counsel or co-counsel in voting rights cases in nineteen Georgia
counties and cities. (Wilson Aff. ¶ 4,) Furthermore, Wilson
testified as an expert witness in thirty federal voting rights
cases from 1982 until 1998 concerning demographic analysis and
political redistricting. (Id. ¶ 3.)
A review of Wilson's billing records, however, indicates
that much of his time was spent completing tasks commensurate to
that of an associate. Specifically, Wilson's records indicate
that his main duties included reviewing and editing drafts of
pleadings. For this reason, the Court uses its own experience
and judgment in determining Wilson's rate. Based upon the work
that Wilson performed, as well as his skill and experience, the
Court determines that a rate of $250.00 per hour is appropriate.
Based on the above, the Court finds the lodestar in this
case to be:
McDonald $300.00/hour at 58.27 hours
$250.00/hour at 17.5 hours
Thus, the total lodestar in this case is $2l.856.00.
Costs and Expenses
The expenses incurred in voting rights litigation are
intertwined with an award of reasonable attorney's fees.
Williams, 938 F. Supp. at 860. The Eleventh Circuit has spoken
that, in order to further the purpose of civil rights
"[r] easonable attorneys' fees . . . must include
reasonable expenses . . . as equally vital components of the
cost of litigation." Dowdell v. City of Apopka, 698 F.2d 1181,
1190 (11th Cir. 1983) . As such, all reasonable expenses
incurred during litigation, with the exception of routine office
overhead, are recoverable as litigation expenses. Id. at 1192.
Because it has already been established that Plaintiffs are
entitled to attorney's fees, it is clear that Plaintiffs are
At this point it is usually necessary to determine whether the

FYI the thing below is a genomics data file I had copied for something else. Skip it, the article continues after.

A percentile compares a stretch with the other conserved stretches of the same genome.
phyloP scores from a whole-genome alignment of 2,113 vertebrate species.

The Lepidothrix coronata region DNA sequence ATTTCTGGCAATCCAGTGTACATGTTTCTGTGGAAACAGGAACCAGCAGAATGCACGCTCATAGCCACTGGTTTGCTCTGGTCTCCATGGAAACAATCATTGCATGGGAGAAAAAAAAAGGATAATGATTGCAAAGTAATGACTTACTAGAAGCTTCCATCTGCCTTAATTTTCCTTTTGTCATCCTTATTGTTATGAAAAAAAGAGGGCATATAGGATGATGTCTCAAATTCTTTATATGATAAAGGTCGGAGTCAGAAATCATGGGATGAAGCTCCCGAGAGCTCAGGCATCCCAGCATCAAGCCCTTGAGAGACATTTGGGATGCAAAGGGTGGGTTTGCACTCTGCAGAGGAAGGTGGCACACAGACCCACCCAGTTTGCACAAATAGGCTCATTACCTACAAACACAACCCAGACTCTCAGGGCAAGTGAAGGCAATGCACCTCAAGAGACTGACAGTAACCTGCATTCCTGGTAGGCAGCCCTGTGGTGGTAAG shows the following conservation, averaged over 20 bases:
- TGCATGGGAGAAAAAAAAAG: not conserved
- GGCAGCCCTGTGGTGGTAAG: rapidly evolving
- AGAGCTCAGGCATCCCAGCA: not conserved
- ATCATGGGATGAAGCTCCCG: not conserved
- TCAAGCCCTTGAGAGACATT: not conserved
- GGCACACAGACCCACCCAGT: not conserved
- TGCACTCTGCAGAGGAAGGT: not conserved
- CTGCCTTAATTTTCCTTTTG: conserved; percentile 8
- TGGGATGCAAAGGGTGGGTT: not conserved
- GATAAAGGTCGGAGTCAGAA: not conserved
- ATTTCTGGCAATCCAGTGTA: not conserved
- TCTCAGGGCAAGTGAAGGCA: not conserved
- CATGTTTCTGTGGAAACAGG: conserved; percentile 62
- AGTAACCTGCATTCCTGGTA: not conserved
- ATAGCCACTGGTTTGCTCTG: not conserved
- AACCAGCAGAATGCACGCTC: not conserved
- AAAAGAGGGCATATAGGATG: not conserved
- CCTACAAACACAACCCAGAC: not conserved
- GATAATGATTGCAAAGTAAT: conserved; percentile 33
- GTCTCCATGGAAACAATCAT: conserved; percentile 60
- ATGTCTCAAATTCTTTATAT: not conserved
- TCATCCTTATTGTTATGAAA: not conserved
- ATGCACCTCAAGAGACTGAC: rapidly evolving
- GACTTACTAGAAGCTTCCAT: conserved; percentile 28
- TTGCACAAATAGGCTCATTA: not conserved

lodestar should be enhanced or diminished. Williams, 938 F. Supp. at 859
n.9. Neither party has asked for such an adjustment, and the Court has found
that no adjustment is necessary. Id. (citing Del. Valley, 478 U.S. at 56566 (noting the strong presumption that the lodestar amount represents the
reasonable fee award and, thus, the lodestar should only be adjusted in rare
and exceptional circumstances))
also entitled to reimbursement for their expenses, provided that
such expenses are reasonable.
Plaintiffs will be reimbursed for expenses incurred by
their attorneys in traveling to represent them in this Court, as
well as costs such as filing fees and process server fees. See
id. Expenses for meals, while reasonable in amount, will be
excluded as expenses which would be incurred regardless of the
legal representation. Burke ex rel. Burke v. Keenum, No. 2:88cv-067, 1989 WL 14681, at
*9 (S.D. Ga. Feb. 21, 1989)
Accordingly, the Court finds Plaintiffs' costs and expenses to
Thus, Plaintiffs' total costs and expenses in this case are
Based upon the forgoing, Plaintiffs' motion for attorney's
fees (doc. no. 53) is GRANTED IN PART and DENIED IN PART.
Because Ms. 2udu's work was found to be duplicative of Wilson and
McDonald's work, her admission fees to the Southern District of Georgia will
Clerk is DIRECTED to enter judgment in favor of Plaintiffs and
against the Local Defendants for $21,856.00 in attorney's fees
and $1064.04 in costs and expenses. To the extent that this
expense award includes Plaintiffs' compensable costs pursuant to
20 U.S.C. § 1920, Plaintiffs should not file a Bill of Costs.
It is further ORDERED that the State Defendants are
Finally, Plaintiff's Motion for Default
Judgment (doc. no. 60) and the State Defendants' Motion for
Leave to File (doc. no. 65) are DENIED AS MOOT.
The Clerk is
DIRECTED to terminate all deadlines and CLOSE this case.
at Augusta, Georgia, this
NRAE J. RAAL HALL
ITATES DISTRICT JUDGE
TT1ERN DISTRICT OF GEORGIA